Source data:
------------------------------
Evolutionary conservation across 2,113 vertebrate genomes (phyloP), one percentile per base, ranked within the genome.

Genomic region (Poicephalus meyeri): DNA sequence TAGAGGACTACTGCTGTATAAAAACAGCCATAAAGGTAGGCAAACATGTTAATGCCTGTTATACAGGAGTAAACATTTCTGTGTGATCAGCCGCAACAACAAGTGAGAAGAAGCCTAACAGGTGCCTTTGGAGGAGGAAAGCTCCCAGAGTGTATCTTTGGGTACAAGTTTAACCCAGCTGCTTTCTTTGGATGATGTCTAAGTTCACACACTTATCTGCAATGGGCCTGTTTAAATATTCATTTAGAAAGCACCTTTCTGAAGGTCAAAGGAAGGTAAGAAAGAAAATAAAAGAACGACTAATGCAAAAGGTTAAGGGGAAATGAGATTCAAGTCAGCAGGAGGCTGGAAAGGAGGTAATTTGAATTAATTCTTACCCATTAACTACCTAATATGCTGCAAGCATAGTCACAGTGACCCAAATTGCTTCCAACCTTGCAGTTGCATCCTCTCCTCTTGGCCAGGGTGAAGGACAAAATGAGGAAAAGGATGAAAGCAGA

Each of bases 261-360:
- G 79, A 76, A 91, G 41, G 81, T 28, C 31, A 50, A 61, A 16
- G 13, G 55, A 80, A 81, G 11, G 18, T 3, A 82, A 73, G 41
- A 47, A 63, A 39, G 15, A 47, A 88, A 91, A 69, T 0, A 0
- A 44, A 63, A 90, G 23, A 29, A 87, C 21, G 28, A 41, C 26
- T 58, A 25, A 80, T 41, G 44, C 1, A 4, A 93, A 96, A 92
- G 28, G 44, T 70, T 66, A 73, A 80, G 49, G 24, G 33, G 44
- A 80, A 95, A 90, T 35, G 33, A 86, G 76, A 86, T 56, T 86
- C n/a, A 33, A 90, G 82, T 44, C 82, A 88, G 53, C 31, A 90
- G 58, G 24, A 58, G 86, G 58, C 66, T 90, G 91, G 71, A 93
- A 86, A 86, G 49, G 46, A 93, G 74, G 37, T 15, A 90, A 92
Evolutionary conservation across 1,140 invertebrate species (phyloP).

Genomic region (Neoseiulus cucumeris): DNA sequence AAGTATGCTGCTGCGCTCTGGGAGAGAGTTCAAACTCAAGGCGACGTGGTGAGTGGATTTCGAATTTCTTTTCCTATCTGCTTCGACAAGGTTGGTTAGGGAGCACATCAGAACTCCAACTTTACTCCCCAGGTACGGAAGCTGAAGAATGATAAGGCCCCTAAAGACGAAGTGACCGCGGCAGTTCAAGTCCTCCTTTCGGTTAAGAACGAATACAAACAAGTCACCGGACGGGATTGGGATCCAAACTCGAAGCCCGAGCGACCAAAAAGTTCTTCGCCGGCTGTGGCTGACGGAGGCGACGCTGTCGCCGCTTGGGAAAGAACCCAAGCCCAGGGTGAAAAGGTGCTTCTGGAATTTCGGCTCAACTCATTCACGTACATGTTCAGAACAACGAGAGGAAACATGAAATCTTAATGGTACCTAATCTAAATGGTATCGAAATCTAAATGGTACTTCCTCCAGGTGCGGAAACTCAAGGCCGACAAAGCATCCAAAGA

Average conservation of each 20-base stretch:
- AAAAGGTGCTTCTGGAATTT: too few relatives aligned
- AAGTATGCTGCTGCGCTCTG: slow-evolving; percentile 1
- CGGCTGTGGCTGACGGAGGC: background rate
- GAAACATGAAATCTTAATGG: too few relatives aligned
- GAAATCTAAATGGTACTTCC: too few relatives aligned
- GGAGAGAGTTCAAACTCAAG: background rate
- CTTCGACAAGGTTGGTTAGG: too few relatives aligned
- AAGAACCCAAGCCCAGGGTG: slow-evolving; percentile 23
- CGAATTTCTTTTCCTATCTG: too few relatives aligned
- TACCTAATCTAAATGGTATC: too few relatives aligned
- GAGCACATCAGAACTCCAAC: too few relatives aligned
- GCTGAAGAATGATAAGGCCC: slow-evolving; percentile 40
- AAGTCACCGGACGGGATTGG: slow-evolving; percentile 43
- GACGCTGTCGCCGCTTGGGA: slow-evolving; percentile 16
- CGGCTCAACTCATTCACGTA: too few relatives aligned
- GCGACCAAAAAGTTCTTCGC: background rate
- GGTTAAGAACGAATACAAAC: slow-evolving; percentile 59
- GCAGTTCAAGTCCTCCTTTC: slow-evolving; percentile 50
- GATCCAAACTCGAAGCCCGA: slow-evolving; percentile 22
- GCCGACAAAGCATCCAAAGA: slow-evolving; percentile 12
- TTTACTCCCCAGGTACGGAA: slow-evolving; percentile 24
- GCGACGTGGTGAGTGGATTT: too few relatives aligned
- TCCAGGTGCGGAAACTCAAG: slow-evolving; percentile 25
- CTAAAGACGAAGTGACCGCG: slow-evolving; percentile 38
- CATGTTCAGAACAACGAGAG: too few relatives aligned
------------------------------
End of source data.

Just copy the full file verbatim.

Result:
Evolutionary conservation across 2,113 vertebrate genomes (phyloP), one percentile per base, ranked within the genome.

Genomic region (Poicephalus meyeri): DNA sequence TAGAGGACTACTGCTGTATAAAAACAGCCATAAAGGTAGGCAAACATGTTAATGCCTGTTATACAGGAGTAAACATTTCTGTGTGATCAGCCGCAACAACAAGTGAGAAGAAGCCTAACAGGTGCCTTTGGAGGAGGAAAGCTCCCAGAGTGTATCTTTGGGTACAAGTTTAACCCAGCTGCTTTCTTTGGATGATGTCTAAGTTCACACACTTATCTGCAATGGGCCTGTTTAAATATTCATTTAGAAAGCACCTTTCTGAAGGTCAAAGGAAGGTAAGAAAGAAAATAAAAGAACGACTAATGCAAAAGGTTAAGGGGAAATGAGATTCAAGTCAGCAGGAGGCTGGAAAGGAGGTAATTTGAATTAATTCTTACCCATTAACTACCTAATATGCTGCAAGCATAGTCACAGTGACCCAAATTGCTTCCAACCTTGCAGTTGCATCCTCTCCTCTTGGCCAGGGTGAAGGACAAAATGAGGAAAAGGATGAAAGCAGA

Each of bases 261-360:
- G 79, A 76, A 91, G 41, G 81, T 28, C 31, A 50, A 61, A 16
- G 13, G 55, A 80, A 81, G 11, G 18, T 3, A 82, A 73, G 41
- A 47, A 63, A 39, G 15, A 47, A 88, A 91, A 69, T 0, A 0
- A 44, A 63, A 90, G 23, A 29, A 87, C 21, G 28, A 41, C 26
- T 58, A 25, A 80, T 41, G 44, C 1, A 4, A 93, A 96, A 92
- G 28, G 44, T 70, T 66, A 73, A 80, G 49, G 24, G 33, G 44
- A 80, A 95, A 90, T 35, G 33, A 86, G 76, A 86, T 56, T 86
- C n/a, A 33, A 90, G 82, T 44, C 82, A 88, G 53, C 31, A 90
- G 58, G 24, A 58, G 86, G 58, C 66, T 90, G 91, G 71, A 93
- A 86, A 86, G 49, G 46, A 93, G 74, G 37, T 15, A 90, A 92
Evolutionary conservation across 1,140 invertebrate species (phyloP).

Genomic region (Neoseiulus cucumeris): DNA sequence AAGTATGCTGCTGCGCTCTGGGAGAGAGTTCAAACTCAAGGCGACGTGGTGAGTGGATTTCGAATTTCTTTTCCTATCTGCTTCGACAAGGTTGGTTAGGGAGCACATCAGAACTCCAACTTTACTCCCCAGGTACGGAAGCTGAAGAATGATAAGGCCCCTAAAGACGAAGTGACCGCGGCAGTTCAAGTCCTCCTTTCGGTTAAGAACGAATACAAACAAGTCACCGGACGGGATTGGGATCCAAACTCGAAGCCCGAGCGACCAAAAAGTTCTTCGCCGGCTGTGGCTGACGGAGGCGACGCTGTCGCCGCTTGGGAAAGAACCCAAGCCCAGGGTGAAAAGGTGCTTCTGGAATTTCGGCTCAACTCATTCACGTACATGTTCAGAACAACGAGAGGAAACATGAAATCTTAATGGTACCTAATCTAAATGGTATCGAAATCTAAATGGTACTTCCTCCAGGTGCGGAAACTCAAGGCCGACAAAGCATCCAAAGA

Average conservation of each 20-base stretch:
- AAAAGGTGCTTCTGGAATTT: too few relatives aligned
- AAGTATGCTGCTGCGCTCTG: slow-evolving; percentile 1
- CGGCTGTGGCTGACGGAGGC: background rate
- GAAACATGAAATCTTAATGG: too few relatives aligned
- GAAATCTAAATGGTACTTCC: too few relatives aligned
- GGAGAGAGTTCAAACTCAAG: background rate
- CTTCGACAAGGTTGGTTAGG: too few relatives aligned
- AAGAACCCAAGCCCAGGGTG: slow-evolving; percentile 23
- CGAATTTCTTTTCCTATCTG: too few relatives aligned
- TACCTAATCTAAATGGTATC: too few relatives aligned
- GAGCACATCAGAACTCCAAC: too few relatives aligned
- GCTGAAGAATGATAAGGCCC: slow-evolving; percentile 40
- AAGTCACCGGACGGGATTGG: slow-evolving; percentile 43
- GACGCTGTCGCCGCTTGGGA: slow-evolving; percentile 16
- CGGCTCAACTCATTCACGTA: too few relatives aligned
- GCGACCAAAAAGTTCTTCGC: background rate
- GGTTAAGAACGAATACAAAC: slow-evolving; percentile 59
- GCAGTTCAAGTCCTCCTTTC: slow-evolving; percentile 50
- GATCCAAACTCGAAGCCCGA: slow-evolving; percentile 22
- GCCGACAAAGCATCCAAAGA: slow-evolving; percentile 12
- TTTACTCCCCAGGTACGGAA: slow-evolving; percentile 24
- GCGACGTGGTGAGTGGATTT: too few relatives aligned
- TCCAGGTGCGGAAACTCAAG: slow-evolving; percentile 25
- CTAAAGACGAAGTGACCGCG: slow-evolving; percentile 38
- CATGTTCAGAACAACGAGAG: too few relatives aligned